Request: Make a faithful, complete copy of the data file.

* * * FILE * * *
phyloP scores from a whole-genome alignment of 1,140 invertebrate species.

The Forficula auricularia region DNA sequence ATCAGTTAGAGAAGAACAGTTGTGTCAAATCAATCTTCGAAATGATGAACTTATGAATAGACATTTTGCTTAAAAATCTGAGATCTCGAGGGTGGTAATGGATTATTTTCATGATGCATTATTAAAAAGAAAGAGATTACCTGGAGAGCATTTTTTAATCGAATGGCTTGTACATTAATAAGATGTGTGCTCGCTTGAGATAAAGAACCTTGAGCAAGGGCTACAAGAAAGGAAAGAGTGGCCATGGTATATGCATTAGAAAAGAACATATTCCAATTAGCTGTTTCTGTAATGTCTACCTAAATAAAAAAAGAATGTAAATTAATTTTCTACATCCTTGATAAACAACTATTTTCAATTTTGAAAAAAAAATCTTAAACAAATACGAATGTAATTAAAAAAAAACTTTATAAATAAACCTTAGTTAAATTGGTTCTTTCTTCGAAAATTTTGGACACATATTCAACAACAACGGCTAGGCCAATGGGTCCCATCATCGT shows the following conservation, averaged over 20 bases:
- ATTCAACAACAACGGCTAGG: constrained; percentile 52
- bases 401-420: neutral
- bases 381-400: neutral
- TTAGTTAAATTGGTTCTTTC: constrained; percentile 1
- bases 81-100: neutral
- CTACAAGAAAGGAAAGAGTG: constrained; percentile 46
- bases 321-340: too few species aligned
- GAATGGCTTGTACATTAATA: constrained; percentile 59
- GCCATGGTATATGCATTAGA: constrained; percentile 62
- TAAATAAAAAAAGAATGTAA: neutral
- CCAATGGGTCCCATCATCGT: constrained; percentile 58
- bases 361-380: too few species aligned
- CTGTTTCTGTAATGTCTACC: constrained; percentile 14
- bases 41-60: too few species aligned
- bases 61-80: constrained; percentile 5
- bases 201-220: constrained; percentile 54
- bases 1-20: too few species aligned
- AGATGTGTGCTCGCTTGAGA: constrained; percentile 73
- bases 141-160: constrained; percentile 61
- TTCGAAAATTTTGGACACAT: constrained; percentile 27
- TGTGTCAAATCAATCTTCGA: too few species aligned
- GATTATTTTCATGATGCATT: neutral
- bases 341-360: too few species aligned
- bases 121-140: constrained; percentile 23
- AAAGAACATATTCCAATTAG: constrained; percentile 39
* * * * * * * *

phyloP scores from a whole-genome alignment of 1,140 invertebrate species.

The Forficula auricularia region DNA sequence ATCAGTTAGAGAAGAACAGTTGTGTCAAATCAATCTTCGAAATGATGAACTTATGAATAGACATTTTGCTTAAAAATCTGAGATCTCGAGGGTGGTAATGGATTATTTTCATGATGCATTATTAAAAAGAAAGAGATTACCTGGAGAGCATTTTTTAATCGAATGGCTTGTACATTAATAAGATGTGTGCTCGCTTGAGATAAAGAACCTTGAGCAAGGGCTACAAGAAAGGAAAGAGTGGCCATGGTATATGCATTAGAAAAGAACATATTCCAATTAGCTGTTTCTGTAATGTCTACCTAAATAAAAAAAGAATGTAAATTAATTTTCTACATCCTTGATAAACAACTATTTTCAATTTTGAAAAAAAAATCTTAAACAAATACGAATGTAATTAAAAAAAAACTTTATAAATAAACCTTAGTTAAATTGGTTCTTTCTTCGAAAATTTTGGACACATATTCAACAACAACGGCTAGGCCAATGGGTCCCATCATCGT shows the following conservation, averaged over 20 bases:
- ATTCAACAACAACGGCTAGG: constrained; percentile 52
- bases 401-420: neutral
- bases 381-400: neutral
- TTAGTTAAATTGGTTCTTTC: constrained; percentile 1
- bases 81-100: neutral
- CTACAAGAAAGGAAAGAGTG: constrained; percentile 46
- bases 321-340: too few species aligned
- GAATGGCTTGTACATTAATA: constrained; percentile 59
- GCCATGGTATATGCATTAGA: constrained; percentile 62
- TAAATAAAAAAAGAATGTAA: neutral
- CCAATGGGTCCCATCATCGT: constrained; percentile 58
- bases 361-380: too few species aligned
- CTGTTTCTGTAATGTCTACC: constrained; percentile 14
- bases 41-60: too few species aligned
- bases 61-80: constrained; percentile 5
- bases 201-220: constrained; percentile 54
- bases 1-20: too few species aligned
- AGATGTGTGCTCGCTTGAGA: constrained; percentile 73
- bases 141-160: constrained; percentile 61
- TTCGAAAATTTTGGACACAT: constrained; percentile 27
- TGTGTCAAATCAATCTTCGA: too few species aligned
- GATTATTTTCATGATGCATT: neutral
- bases 341-360: too few species aligned
- bases 121-140: constrained; percentile 23
- AAAGAACATATTCCAATTAG: constrained; percentile 39